As I sit here with my parents, 78 and 80 respectively, I think about where they were in their lives 40 years ago. A major move across the country, to an area of the country thirty miles form the nearest town. Three children in three different schools. New jobs, a new real estate practice. New friends and parties and unpacking and settling in.

They were busy, my parents.

But I never felt like they weren’t around. I never felt they weren’t present. My dad took me fishing. My mom took me to the library. My brothers played Pippi Longstocking with me, allowing me to throw them bodily around the house (They are 9 and 11 years older. They had such patience with their little sister.) We lived a life, a beautiful, quiet, lovely life.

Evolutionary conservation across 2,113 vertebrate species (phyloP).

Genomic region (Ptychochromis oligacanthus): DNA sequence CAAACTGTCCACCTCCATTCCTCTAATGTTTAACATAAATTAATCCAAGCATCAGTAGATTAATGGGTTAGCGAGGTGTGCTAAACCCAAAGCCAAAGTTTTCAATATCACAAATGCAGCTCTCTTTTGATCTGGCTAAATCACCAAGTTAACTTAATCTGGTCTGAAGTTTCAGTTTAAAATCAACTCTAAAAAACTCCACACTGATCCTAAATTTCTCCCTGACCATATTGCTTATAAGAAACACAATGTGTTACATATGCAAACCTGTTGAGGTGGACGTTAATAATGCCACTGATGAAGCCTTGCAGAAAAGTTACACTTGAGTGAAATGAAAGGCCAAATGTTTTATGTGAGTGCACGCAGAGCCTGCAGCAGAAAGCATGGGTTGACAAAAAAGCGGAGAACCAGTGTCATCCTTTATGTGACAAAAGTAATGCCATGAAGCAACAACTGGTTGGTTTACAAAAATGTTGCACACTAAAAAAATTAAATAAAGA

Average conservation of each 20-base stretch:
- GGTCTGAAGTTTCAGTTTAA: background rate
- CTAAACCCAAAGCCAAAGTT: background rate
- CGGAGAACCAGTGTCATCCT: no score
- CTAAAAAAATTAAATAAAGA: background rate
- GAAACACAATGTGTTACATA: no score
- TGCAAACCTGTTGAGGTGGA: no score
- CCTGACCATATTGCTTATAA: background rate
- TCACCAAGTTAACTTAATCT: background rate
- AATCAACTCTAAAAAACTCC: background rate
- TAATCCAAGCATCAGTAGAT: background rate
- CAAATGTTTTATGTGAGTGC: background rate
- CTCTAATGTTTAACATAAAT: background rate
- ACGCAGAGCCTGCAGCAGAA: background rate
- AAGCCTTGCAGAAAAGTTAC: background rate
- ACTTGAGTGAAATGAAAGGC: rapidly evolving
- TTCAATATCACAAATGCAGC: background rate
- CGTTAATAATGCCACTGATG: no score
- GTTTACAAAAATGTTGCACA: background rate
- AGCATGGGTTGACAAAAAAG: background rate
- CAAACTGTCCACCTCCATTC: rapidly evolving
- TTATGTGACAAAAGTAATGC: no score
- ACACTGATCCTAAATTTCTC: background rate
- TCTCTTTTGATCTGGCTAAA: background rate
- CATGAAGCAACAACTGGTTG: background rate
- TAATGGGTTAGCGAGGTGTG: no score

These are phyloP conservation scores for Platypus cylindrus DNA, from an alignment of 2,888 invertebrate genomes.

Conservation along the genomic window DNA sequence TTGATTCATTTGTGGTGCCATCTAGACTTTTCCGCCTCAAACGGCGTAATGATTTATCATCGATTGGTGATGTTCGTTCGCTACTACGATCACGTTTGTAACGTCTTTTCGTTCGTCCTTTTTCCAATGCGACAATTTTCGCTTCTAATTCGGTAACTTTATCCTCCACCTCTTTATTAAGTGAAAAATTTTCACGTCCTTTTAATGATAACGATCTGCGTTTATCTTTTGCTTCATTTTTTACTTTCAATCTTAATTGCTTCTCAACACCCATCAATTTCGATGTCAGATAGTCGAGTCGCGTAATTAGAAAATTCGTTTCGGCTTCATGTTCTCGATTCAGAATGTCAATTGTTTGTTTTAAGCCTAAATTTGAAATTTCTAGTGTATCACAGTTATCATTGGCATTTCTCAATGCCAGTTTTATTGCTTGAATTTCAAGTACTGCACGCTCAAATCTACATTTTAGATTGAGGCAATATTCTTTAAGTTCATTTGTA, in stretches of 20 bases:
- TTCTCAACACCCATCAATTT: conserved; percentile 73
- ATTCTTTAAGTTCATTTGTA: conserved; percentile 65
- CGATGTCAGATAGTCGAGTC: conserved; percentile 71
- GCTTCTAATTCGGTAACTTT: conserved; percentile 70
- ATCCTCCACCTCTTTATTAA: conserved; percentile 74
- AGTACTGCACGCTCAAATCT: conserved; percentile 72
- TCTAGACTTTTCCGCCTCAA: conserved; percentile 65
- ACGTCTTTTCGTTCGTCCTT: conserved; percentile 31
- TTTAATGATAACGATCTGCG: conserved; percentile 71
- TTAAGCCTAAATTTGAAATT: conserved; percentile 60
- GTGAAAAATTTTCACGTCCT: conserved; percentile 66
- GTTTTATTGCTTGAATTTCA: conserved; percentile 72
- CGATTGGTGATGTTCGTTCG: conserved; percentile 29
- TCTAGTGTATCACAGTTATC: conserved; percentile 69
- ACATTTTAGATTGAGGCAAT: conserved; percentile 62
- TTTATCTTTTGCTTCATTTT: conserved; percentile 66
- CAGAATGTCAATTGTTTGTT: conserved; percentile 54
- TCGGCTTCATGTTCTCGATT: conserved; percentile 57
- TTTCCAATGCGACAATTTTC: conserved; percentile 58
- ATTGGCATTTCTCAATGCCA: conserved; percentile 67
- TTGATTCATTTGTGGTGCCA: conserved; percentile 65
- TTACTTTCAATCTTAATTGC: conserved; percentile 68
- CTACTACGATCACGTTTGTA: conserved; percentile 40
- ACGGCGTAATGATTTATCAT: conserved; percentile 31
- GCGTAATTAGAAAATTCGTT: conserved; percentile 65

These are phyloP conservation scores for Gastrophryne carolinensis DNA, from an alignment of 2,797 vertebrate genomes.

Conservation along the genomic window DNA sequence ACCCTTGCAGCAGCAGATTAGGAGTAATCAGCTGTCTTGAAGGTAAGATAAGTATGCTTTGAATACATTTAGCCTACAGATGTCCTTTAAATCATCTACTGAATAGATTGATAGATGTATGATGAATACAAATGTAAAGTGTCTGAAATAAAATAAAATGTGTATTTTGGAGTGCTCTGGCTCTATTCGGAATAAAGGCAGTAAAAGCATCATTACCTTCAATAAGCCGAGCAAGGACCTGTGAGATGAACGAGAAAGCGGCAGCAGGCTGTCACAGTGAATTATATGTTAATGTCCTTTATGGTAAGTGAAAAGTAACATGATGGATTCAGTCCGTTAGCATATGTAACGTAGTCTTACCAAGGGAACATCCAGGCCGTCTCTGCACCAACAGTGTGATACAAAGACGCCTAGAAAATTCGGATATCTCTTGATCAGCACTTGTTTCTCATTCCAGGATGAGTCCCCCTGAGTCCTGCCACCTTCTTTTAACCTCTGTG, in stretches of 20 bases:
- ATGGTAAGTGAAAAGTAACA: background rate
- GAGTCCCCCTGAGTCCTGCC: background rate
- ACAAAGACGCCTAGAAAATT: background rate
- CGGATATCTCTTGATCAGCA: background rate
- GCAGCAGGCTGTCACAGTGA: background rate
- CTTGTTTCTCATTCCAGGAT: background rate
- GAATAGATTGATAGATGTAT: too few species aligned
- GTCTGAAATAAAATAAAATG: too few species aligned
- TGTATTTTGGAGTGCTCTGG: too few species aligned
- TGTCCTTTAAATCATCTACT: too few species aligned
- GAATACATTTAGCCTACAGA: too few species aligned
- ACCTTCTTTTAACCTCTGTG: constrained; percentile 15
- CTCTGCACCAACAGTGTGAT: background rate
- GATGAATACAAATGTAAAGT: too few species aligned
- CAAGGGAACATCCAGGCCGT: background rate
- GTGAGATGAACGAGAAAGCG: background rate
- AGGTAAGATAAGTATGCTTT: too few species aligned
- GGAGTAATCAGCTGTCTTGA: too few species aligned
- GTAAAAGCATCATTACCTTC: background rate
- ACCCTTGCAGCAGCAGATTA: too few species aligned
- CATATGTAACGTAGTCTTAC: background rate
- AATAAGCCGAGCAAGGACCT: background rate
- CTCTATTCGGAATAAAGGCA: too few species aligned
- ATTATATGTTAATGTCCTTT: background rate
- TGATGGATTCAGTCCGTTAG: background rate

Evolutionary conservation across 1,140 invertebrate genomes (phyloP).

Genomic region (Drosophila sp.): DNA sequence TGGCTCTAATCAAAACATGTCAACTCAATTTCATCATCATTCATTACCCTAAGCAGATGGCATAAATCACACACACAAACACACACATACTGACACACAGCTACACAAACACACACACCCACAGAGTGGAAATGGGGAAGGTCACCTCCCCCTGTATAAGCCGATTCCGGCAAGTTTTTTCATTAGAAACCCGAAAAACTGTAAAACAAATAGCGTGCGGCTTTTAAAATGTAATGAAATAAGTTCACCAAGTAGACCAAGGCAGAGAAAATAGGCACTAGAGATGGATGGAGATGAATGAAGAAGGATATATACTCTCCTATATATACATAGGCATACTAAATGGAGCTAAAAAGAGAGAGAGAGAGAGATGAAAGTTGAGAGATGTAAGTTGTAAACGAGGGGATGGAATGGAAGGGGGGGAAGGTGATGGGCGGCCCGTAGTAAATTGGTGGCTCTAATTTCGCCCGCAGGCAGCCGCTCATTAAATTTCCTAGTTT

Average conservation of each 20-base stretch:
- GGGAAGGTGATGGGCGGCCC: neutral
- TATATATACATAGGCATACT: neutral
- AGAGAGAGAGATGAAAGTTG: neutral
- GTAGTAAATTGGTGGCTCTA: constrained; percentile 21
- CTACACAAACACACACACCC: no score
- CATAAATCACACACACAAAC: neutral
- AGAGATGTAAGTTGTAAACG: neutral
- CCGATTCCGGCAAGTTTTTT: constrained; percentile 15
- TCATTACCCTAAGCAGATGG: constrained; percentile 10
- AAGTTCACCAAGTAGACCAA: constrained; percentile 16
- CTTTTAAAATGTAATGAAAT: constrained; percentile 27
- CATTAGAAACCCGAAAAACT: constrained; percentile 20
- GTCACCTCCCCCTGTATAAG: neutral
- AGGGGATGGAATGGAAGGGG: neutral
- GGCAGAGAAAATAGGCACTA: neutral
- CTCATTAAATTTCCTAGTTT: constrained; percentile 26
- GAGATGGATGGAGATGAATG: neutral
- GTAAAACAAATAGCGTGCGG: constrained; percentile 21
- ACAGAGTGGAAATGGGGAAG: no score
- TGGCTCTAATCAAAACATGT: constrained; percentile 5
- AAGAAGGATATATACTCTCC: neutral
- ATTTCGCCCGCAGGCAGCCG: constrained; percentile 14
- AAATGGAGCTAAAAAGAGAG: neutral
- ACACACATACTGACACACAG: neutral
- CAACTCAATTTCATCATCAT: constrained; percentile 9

I think back to the peace of my childhood, of growing up in the woods, and realize my parents chose this place because it was away from the bustle of the city. Because nature and life were inextricably linked. Because they didn’t want the insanity of being busy all the time.

It explains why I feel so comfortable here. Why my creativity sparks. Why I feel like I can breathe.

For the first quarter of this year, I was trying to satisfy too many masters, letting important things slip through the cracks because there weren’t enough hours in the day. Yesterday, 9 p.m. rolled around and I mourned because my day was over. So I stayed up until 11:30 watching a movie because I didn’t want the day to end. Today I have a headache, and I’m tired, and I’ve been working, but it’s been forced. If I’d just recognized it was time to end the day instead of trying to sandwich in just one last thing, I would have been much more productive today, and felt better to boot.

I want time to slow. I want life to slow. My Year of No has gotten away from me, and it’s time to pull back again.